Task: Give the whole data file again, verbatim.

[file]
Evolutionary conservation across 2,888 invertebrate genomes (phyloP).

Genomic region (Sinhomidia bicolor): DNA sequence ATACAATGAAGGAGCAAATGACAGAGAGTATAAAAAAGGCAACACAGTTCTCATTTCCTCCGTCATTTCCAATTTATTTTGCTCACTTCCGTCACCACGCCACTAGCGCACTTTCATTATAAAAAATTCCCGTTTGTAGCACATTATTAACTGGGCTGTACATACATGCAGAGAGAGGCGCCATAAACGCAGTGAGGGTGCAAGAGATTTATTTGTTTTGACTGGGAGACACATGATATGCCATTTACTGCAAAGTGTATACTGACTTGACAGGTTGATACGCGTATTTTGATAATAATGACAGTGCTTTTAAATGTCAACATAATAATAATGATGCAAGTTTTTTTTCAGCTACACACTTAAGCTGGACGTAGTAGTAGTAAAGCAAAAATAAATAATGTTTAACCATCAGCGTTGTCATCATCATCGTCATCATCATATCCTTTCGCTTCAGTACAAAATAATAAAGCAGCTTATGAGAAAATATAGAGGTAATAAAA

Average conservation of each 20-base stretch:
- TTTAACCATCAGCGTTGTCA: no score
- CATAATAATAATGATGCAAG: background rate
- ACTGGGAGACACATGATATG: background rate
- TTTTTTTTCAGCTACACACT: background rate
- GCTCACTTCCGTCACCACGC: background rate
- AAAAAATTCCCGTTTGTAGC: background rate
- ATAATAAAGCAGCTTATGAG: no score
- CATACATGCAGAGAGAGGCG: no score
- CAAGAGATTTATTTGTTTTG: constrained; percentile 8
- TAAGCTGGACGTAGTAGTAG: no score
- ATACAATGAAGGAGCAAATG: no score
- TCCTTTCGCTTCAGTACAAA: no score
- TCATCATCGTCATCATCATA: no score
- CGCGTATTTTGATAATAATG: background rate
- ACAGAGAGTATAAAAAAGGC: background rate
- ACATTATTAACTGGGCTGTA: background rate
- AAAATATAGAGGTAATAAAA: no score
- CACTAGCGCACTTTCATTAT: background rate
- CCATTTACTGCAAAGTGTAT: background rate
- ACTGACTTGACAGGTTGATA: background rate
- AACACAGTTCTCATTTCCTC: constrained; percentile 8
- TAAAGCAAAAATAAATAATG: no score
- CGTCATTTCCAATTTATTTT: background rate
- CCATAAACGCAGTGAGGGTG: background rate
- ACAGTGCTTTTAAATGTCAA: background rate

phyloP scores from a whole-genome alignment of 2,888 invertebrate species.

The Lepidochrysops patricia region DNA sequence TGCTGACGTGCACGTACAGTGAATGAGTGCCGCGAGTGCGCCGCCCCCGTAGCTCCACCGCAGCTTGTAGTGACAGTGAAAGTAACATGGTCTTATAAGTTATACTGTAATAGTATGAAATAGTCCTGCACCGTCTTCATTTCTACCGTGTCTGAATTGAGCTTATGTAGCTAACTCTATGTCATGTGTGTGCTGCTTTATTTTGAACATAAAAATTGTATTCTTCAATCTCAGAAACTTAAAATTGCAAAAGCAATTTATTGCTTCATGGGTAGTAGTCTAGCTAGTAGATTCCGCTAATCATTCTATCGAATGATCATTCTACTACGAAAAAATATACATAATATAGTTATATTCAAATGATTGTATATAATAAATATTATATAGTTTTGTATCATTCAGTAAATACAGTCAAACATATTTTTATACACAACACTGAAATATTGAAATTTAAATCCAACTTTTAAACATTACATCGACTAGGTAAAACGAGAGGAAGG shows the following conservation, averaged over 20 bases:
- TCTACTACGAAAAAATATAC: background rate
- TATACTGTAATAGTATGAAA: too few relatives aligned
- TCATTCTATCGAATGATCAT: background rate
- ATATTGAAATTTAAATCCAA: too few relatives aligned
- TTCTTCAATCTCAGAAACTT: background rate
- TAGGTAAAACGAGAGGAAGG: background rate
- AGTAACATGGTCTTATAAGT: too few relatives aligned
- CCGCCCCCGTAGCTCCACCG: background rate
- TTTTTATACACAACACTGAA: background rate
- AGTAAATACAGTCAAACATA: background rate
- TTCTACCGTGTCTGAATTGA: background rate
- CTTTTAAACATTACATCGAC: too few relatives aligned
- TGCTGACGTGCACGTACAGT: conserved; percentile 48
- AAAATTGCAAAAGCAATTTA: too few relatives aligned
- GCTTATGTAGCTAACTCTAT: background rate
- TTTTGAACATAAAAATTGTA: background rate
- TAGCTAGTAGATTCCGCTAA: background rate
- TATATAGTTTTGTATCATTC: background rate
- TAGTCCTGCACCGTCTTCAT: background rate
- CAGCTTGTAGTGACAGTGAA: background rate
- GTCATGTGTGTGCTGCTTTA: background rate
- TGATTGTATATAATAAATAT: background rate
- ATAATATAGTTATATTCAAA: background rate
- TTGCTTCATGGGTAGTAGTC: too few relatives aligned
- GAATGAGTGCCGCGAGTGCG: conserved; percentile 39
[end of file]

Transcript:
Evolutionary conservation across 2,888 invertebrate genomes (phyloP).

Genomic region (Sinhomidia bicolor): DNA sequence ATACAATGAAGGAGCAAATGACAGAGAGTATAAAAAAGGCAACACAGTTCTCATTTCCTCCGTCATTTCCAATTTATTTTGCTCACTTCCGTCACCACGCCACTAGCGCACTTTCATTATAAAAAATTCCCGTTTGTAGCACATTATTAACTGGGCTGTACATACATGCAGAGAGAGGCGCCATAAACGCAGTGAGGGTGCAAGAGATTTATTTGTTTTGACTGGGAGACACATGATATGCCATTTACTGCAAAGTGTATACTGACTTGACAGGTTGATACGCGTATTTTGATAATAATGACAGTGCTTTTAAATGTCAACATAATAATAATGATGCAAGTTTTTTTTCAGCTACACACTTAAGCTGGACGTAGTAGTAGTAAAGCAAAAATAAATAATGTTTAACCATCAGCGTTGTCATCATCATCGTCATCATCATATCCTTTCGCTTCAGTACAAAATAATAAAGCAGCTTATGAGAAAATATAGAGGTAATAAAA

Average conservation of each 20-base stretch:
- TTTAACCATCAGCGTTGTCA: no score
- CATAATAATAATGATGCAAG: background rate
- ACTGGGAGACACATGATATG: background rate
- TTTTTTTTCAGCTACACACT: background rate
- GCTCACTTCCGTCACCACGC: background rate
- AAAAAATTCCCGTTTGTAGC: background rate
- ATAATAAAGCAGCTTATGAG: no score
- CATACATGCAGAGAGAGGCG: no score
- CAAGAGATTTATTTGTTTTG: constrained; percentile 8
- TAAGCTGGACGTAGTAGTAG: no score
- ATACAATGAAGGAGCAAATG: no score
- TCCTTTCGCTTCAGTACAAA: no score
- TCATCATCGTCATCATCATA: no score
- CGCGTATTTTGATAATAATG: background rate
- ACAGAGAGTATAAAAAAGGC: background rate
- ACATTATTAACTGGGCTGTA: background rate
- AAAATATAGAGGTAATAAAA: no score
- CACTAGCGCACTTTCATTAT: background rate
- CCATTTACTGCAAAGTGTAT: background rate
- ACTGACTTGACAGGTTGATA: background rate
- AACACAGTTCTCATTTCCTC: constrained; percentile 8
- TAAAGCAAAAATAAATAATG: no score
- CGTCATTTCCAATTTATTTT: background rate
- CCATAAACGCAGTGAGGGTG: background rate
- ACAGTGCTTTTAAATGTCAA: background rate

phyloP scores from a whole-genome alignment of 2,888 invertebrate species.

The Lepidochrysops patricia region DNA sequence TGCTGACGTGCACGTACAGTGAATGAGTGCCGCGAGTGCGCCGCCCCCGTAGCTCCACCGCAGCTTGTAGTGACAGTGAAAGTAACATGGTCTTATAAGTTATACTGTAATAGTATGAAATAGTCCTGCACCGTCTTCATTTCTACCGTGTCTGAATTGAGCTTATGTAGCTAACTCTATGTCATGTGTGTGCTGCTTTATTTTGAACATAAAAATTGTATTCTTCAATCTCAGAAACTTAAAATTGCAAAAGCAATTTATTGCTTCATGGGTAGTAGTCTAGCTAGTAGATTCCGCTAATCATTCTATCGAATGATCATTCTACTACGAAAAAATATACATAATATAGTTATATTCAAATGATTGTATATAATAAATATTATATAGTTTTGTATCATTCAGTAAATACAGTCAAACATATTTTTATACACAACACTGAAATATTGAAATTTAAATCCAACTTTTAAACATTACATCGACTAGGTAAAACGAGAGGAAGG shows the following conservation, averaged over 20 bases:
- TCTACTACGAAAAAATATAC: background rate
- TATACTGTAATAGTATGAAA: too few relatives aligned
- TCATTCTATCGAATGATCAT: background rate
- ATATTGAAATTTAAATCCAA: too few relatives aligned
- TTCTTCAATCTCAGAAACTT: background rate
- TAGGTAAAACGAGAGGAAGG: background rate
- AGTAACATGGTCTTATAAGT: too few relatives aligned
- CCGCCCCCGTAGCTCCACCG: background rate
- TTTTTATACACAACACTGAA: background rate
- AGTAAATACAGTCAAACATA: background rate
- TTCTACCGTGTCTGAATTGA: background rate
- CTTTTAAACATTACATCGAC: too few relatives aligned
- TGCTGACGTGCACGTACAGT: conserved; percentile 48
- AAAATTGCAAAAGCAATTTA: too few relatives aligned
- GCTTATGTAGCTAACTCTAT: background rate
- TTTTGAACATAAAAATTGTA: background rate
- TAGCTAGTAGATTCCGCTAA: background rate
- TATATAGTTTTGTATCATTC: background rate
- TAGTCCTGCACCGTCTTCAT: background rate
- CAGCTTGTAGTGACAGTGAA: background rate
- GTCATGTGTGTGCTGCTTTA: background rate
- TGATTGTATATAATAAATAT: background rate
- ATAATATAGTTATATTCAAA: background rate
- TTGCTTCATGGGTAGTAGTC: too few relatives aligned
- GAATGAGTGCCGCGAGTGCG: conserved; percentile 39